Reverse distributors will have the most significant regulatory burdens under the Rule. They will be required to inventory and evaluate potentially creditable HWPs within 30 calendar days of receipt and maintain an inventory. Once evaluated, the HWPs may only be accumulated for 180 days on site. Also, HWPs that are aged on site may be kept 180 days past expiration. Reverse distributors must implement performance-based security requirements and have other requirements akin to an LQG: submit biennial reports, maintain contingency plans and emergency procedures, train employees, and inspect evaluated HWP storage areas weekly. However, the EPA is also reducing some reverse distributors’ burdens by allowing waste codes to be added to containers any time during accumulation, a process that can be performed by a waste vendor.
What Are the Key Features?
Changes point of waste generation for Rx pharmaceuticals
The EPA has historically taken the position—in guidance—that reverse distribution systems do not trigger RCRA regulation until a credit determination, and a related discard determination, is made. Only at this point does a pharmaceutical become waste. This position has enabled drugs to flow freely to reverse distributors for appropriate processing, without triggering waste regulation.
The final Rule changes this position for Rx drugs, which the EPA now deems solid waste at a health care facility. On the other hand, OTC drugs are considered a product (i.e., not waste) until a reverse logistics center makes a discard decision. However, those OTC drugs must have a reasonable expectation of use/reuse. Placing drugs in such multiple regulatory categories at a health care facility may quickly lead to challenges for on-the-ground implementation and management.
Eliminates LQG status for hazardous waste pharmaceuticals
The Rule eliminates the distinction between small quantity generator (SQG) and large quantity generator (LQG) statuses. The management standards are much less stringent than LQG restrictions and apply to all reverse distributors and all health care facilities that are not VSQGs, regardless of the quantity of hazardous waste pharmaceuticals they generate. To obviate the need to track the quantity of waste generated, health care facility VSQGs can opt into the new standards.
Exempts drugs subject to FDA or CPSC recalls
In drafting the Rule, the EPA looked to the Food and Drug Administration’s (FDA) and Consumer Product Safety Commission’s (CPSC) oversight of recalls and determined that the RCRA will not apply to HWPs subject to a voluntary or federally mandated recall until a decision is made to send those HWPs for destruction. The EPA is allowing a similar grace period for HWPs subject to judicial holds, preservation orders, and investigations. This codification provides certainty and regulatory relief—at least at the federal level—for drug manufacturers managing recalls and the storage of HWPs for other specified legal purposes.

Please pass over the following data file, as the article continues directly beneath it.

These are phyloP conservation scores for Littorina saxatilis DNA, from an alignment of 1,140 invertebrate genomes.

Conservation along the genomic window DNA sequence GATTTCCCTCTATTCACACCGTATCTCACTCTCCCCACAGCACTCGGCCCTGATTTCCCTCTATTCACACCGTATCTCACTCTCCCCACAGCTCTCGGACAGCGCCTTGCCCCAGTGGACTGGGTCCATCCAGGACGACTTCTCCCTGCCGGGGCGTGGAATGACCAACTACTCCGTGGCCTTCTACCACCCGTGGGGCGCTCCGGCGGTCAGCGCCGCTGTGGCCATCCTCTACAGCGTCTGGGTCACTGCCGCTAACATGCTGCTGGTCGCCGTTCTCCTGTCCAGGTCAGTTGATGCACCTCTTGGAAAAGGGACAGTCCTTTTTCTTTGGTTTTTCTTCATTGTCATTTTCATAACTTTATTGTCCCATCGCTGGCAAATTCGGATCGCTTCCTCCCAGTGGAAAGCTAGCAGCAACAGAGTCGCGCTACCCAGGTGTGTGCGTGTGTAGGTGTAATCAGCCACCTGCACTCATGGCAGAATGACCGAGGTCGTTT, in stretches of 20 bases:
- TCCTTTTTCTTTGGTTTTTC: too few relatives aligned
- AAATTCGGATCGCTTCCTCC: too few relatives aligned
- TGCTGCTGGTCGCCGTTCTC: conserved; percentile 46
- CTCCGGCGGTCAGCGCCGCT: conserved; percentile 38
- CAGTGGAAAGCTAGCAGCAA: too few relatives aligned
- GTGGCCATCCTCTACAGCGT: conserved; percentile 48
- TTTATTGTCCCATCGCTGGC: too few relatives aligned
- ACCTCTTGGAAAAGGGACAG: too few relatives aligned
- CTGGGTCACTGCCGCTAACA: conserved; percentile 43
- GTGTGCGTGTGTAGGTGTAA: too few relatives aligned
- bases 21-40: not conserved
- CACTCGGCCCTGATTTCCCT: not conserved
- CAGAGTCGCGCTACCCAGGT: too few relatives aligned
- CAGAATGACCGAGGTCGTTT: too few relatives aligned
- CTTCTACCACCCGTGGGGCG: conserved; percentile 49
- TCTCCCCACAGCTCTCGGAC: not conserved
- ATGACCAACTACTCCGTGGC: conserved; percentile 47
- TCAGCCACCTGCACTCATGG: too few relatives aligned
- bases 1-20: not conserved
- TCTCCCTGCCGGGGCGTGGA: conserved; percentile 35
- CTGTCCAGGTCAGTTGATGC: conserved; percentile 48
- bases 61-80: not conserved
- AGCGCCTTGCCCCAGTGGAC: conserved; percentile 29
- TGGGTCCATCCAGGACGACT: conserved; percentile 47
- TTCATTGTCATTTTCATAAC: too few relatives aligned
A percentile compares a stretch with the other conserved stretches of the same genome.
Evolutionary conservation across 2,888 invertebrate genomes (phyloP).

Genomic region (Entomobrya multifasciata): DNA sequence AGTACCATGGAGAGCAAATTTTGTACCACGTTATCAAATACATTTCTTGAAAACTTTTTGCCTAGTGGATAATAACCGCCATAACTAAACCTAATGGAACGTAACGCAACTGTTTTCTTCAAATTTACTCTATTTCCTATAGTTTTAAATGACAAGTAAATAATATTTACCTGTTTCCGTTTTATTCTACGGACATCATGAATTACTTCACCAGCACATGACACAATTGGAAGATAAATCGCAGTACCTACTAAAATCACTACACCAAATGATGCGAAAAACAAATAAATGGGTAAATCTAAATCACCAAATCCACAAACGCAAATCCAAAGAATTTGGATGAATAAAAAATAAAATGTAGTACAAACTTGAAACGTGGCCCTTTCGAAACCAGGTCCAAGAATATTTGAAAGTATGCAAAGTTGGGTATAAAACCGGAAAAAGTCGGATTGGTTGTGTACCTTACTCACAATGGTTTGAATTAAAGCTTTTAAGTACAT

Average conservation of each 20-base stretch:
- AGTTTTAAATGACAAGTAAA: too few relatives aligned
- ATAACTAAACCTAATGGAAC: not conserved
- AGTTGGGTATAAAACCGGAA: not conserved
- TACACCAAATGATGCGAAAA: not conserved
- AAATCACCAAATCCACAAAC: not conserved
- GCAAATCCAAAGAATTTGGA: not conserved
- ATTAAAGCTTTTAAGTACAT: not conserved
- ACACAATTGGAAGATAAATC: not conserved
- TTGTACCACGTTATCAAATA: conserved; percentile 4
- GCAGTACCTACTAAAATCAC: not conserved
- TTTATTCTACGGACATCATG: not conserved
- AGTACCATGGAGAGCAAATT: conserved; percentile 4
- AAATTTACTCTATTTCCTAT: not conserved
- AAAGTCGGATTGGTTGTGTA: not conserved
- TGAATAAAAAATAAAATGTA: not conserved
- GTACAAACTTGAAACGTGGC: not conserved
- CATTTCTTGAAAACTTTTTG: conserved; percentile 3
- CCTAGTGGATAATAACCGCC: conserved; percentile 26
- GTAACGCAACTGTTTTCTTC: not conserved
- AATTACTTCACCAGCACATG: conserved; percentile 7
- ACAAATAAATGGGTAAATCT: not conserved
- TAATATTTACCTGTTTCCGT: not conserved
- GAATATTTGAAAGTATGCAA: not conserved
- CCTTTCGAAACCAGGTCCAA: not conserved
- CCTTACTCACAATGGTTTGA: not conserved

Creates conditional exemption for controlled substances
As indicated in the proposed Rule, the EPA has finalized a conditional exemption from hazardous waste regulation for those drugs that are both a controlled substance and HW upon discard, so long as they are managed and disposed of in compliance with the Secure and Responsible Drug Disposal Act regulations at a combustor or incinerator. This exclusion also applies to controlled substances from ultimate users that are mixed with non-controls and collected by a collector registered with the Drug Enforcement Administration (DEA). This exclusion eliminates a challenging EPA/DEA dual regulatory scheme, reducing waste management burdens and disposal costs.
Reduces “RCRA empty” requirements for containers that held hazardous waste pharmaceuticals
Recognizing how challenging it is for health care facilities to have “RCRA empty,” triple-rinsed medical devices, syringes, and paper cups, and how easily p-listed residues in non-empty containers push health care facilities into LQG status, the EPA reduced its RCRA empty requirements. Under the Rule, a bottle, vial, ampule, or unit-dose container is considered empty, and the residues are not regulated as hazardous waste, if the pharmaceuticals have been removed using the practices commonly employed to remove materials from that type of container. The EPA specifies different empty rules for syringes and IV bags. In short, containers no longer need to be triple-rinsed, easing regulatory burdens on health care facilities.
The Rule notably prohibits sewering of all hazardous waste pharmaceuticals. This restriction applies broadly to all health care facilities and reverse distributors, including VSQG health care facilities.
When Will the Rule Become Effective?
The Rule will become effective at the federal level, and the sewering prohibition will apply in all states, six months after publication in the Federal Register. Authorized states must subsequently adopt the Rule’s management standards and modify their state regulations. Until this occurs, the new standards will not apply in the state. Because the amendment to P075 to exclude FDA-approved OTC NRTs is less stringent than current regulations, states are not required to adopt the amendment. States can—and very well may—retain NRTs’ status as acute hazardous waste. States can also, in updating their regulations, include more stringent requirements than the federal standards. Because the RCRA allows states to impose more stringent standards, health care facilities and reverse distributors should closely monitor implementation in each state of operation and implement state-by-state management changes accordingly.
Our Environment, Land Use & Natural Resources and Food, Drug & Device/FDA Groups explain how the EPA’s final rule on how to dispose of hazardous waste pharmaceuticals will affect health care facilities, reverse distributors, and, indirectly, drug manufacturers.
- Who will the new management standards apply to?
- What are the new management standards?
- What are the key features?